The Historic Abuse Network Memorial, also known as the Child Abuse Memorial, was unveiled in Brisbane, Queensland in 2004 and is now located at Emma Miller Place, Roma Street, Central Brisbane. The bronze, life-size statue of a barefooted boy, with tattered suitcase in hand, was sculpted by Gavan Fenelon. The inscription reads:
In memory of all the children who suffered and of those who did not survive abuse in Church and State Children’s institutions and homes in Queensland. “For there is nothing hidden, except that it should be made known, neither was anything made secret out that it should come to light.”
HAN and SOICA gratefully acknowledge the support and assistance of the Brisbane City Council and Queensland Council, Department of Communities.
The NSW Government held a healing service in Sydney’s Royal Botanic Gardens on 19 September 2009, with more than 700 people who grew up in institutions, orphanages, children’s homes and foster homes in NSW attending. The service included the unveiling of a lasting memorial within the gardens to commemorate the experiences of the Forgotten Australians. The memorial is a stone plinth at the Twin Ponds site in the Gardens. The inscription reads:
For Forgotten Australians
In this place, we remember the many thousands of NSW children who grew up in care in the decades leading up to the 1990s – in orphanages, in Children’s Homes and foster homes,
in institutions. We remember the lonely, the frightened, the lost, the abused – those who never knew the joy of a loving family, who suffered too often at the hands of a system meant to provide for their safety and wellbeing. We rejoice in their courage and strength. This corner of the Gardens is dedicated to their memory. Erected by the Australian and NSW Governments
- 19 September 2009
The South Australian Memorial to the Forgotten Australians was unveiled on 17 June in Peace Park at the corner of Sir Edwin Smith Avenue and Brougham Place (opposite the Women’s and Children’s Hospital). It consists of four huge stainless steel daisies, each in a different state of opening, as a symbol of hope and healing for children (now adults) who suffered harm in out of home care. The tallest of the daisies is over 6 metres and can be seen from quite a distance.
The concept was developed by artist Craige Andrae, who was inspired by his love and hopes for his own small children. The dedication on the memorial reads:
In honour of children who suffered abuse in institutional and out of home care. We have grown though awareness and unity. We celebrate our courage, strength and resilience. We are no longer forgotten. Dedicated to the future protection and nurturing of all children.
- 17 June 2010
The memorial was unveiled by several children of former state wards at a moving ceremony which was attended by about 200 people, many of whom had been abused in care. The Hon Gail Gago MLC officiated at the ceremony on behalf of the Minister for Families and Communities.
The Victorian memorial was unveiled on 25 October 2010. Standing on Southbank Promenade, next to the river, it was created by artist Helen Bodycomb. The plaque accompanying the memorial reads as follows:
World within, world without (2010) by Helen Bodycomb
This artwork reflects the constellations above Victoria at 11am on 16 November 2009, when Prime Minister Kevin Rudd made his national apology to the ’Forgotten Australians’. Wattle blossoms represent the one thousand most visible stars and planets, one for every one hundred children who were in Victorian state care. Here we remember those thousands of children who were separated from their families and grew up or spent time in Victorian orphanages, children’s homes and foster homes last century. Many were frightened, abused and neglected. We acknowledge the many shattered lives and the courage and strength of those who survived. Unveiled 25th October 2010 and developed with the support of the Australian and Victorian Governments and the City of Melbourne.”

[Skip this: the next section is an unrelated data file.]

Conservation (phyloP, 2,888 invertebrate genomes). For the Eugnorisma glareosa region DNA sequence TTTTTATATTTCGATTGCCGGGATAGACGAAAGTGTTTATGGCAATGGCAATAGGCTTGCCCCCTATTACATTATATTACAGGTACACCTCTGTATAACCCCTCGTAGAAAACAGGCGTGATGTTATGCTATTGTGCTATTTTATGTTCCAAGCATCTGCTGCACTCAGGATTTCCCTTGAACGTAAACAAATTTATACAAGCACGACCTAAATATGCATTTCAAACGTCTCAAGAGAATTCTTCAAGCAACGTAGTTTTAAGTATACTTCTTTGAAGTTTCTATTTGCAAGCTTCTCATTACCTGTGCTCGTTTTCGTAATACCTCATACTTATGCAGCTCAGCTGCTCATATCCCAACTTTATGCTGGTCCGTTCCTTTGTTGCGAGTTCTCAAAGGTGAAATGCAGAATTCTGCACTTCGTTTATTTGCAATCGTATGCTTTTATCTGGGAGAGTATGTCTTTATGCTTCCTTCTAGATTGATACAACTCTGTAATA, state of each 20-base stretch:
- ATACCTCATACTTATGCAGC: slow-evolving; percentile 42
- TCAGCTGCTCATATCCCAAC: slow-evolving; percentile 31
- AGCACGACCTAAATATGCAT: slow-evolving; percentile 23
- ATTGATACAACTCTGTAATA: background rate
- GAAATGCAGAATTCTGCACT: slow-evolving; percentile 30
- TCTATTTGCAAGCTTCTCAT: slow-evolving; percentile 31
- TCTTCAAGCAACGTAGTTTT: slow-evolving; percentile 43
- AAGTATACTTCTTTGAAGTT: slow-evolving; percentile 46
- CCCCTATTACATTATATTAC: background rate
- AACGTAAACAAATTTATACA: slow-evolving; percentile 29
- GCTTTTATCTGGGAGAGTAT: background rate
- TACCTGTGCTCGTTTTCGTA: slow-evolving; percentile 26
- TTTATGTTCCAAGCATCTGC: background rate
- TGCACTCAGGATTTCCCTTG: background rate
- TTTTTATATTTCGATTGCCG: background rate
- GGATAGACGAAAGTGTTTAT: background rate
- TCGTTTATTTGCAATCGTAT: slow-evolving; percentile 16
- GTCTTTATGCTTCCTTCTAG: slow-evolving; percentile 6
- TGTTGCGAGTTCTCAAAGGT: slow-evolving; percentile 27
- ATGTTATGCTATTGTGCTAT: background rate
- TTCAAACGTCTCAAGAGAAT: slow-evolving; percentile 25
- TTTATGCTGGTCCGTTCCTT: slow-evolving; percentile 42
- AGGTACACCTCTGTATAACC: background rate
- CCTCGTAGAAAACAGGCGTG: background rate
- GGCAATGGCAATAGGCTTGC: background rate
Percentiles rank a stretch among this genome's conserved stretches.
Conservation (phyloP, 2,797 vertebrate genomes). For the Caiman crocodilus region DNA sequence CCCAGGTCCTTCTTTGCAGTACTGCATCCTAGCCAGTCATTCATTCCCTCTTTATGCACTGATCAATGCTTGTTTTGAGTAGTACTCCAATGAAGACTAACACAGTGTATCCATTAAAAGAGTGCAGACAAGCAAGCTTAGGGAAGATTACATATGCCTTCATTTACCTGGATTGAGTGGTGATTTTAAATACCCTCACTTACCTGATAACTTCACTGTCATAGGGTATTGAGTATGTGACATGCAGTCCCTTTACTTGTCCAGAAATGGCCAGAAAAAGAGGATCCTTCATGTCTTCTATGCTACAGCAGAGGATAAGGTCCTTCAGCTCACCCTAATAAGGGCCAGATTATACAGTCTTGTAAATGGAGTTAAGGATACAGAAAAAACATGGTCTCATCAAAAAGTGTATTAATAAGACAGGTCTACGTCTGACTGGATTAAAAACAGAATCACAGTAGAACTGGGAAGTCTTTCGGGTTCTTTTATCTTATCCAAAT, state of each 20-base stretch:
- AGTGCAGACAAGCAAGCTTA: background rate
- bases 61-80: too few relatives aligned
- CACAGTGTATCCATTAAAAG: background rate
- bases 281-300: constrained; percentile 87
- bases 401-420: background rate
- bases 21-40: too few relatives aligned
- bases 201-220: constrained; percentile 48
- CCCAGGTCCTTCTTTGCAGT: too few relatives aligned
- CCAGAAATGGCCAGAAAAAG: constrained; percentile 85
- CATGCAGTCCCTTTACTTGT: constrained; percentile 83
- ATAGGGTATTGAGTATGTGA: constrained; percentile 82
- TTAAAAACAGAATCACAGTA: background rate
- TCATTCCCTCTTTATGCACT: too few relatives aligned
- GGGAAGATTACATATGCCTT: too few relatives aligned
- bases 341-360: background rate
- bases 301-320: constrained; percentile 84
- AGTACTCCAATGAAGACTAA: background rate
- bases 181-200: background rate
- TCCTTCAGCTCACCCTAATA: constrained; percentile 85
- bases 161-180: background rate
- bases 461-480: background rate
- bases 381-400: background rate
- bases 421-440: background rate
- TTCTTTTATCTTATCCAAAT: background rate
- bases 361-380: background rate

The unveiling was followed by an afternoon tea. The memorial recognises all Victorian Forgotten Australians who, as children, spent time in Victorian orphanages, children’s homes or foster care during the last century. It is a lasting recognition of the experience of care leavers, and provides an opportunity for the wider community to reflect on the experiences of Forgotten Australians.
The WA memorial to Forgotten Australians was unveiled on 10 December 2010. Standing on the grassed area in front of the Western Australian Museum’s Jubilee Building, Perth Cultural Centre, James Street, Perth, the memorial was jointly funded by the Western Australian and Federal governments. It was created by local artist Judith Forrest, in collaboration with author Terri-ann White. Modelled on a children's fortune-telling game made of folded paper, it shows lines as if from an old exercise book, and the corners and flaps bear the words of Forgotten Australians themselves about their experiences and their present situations. The inscription reads:
This memorial is jointly funded by the Western Australian and Commonwealth Governments and is dedicated to all Western Australians who experienced institutional or out-of-home care as children.
This memorial brings the “Forgotten Australians” out of the shadows and into the light. Their most enduring legacy will be that the people now and in the future will know their stories and build upon them a platform for better care.
There is a strong thread that links the way a child is raised with the person they become in adulthood. This memorial stands as a reminder of that thread to all who create policies that affect children.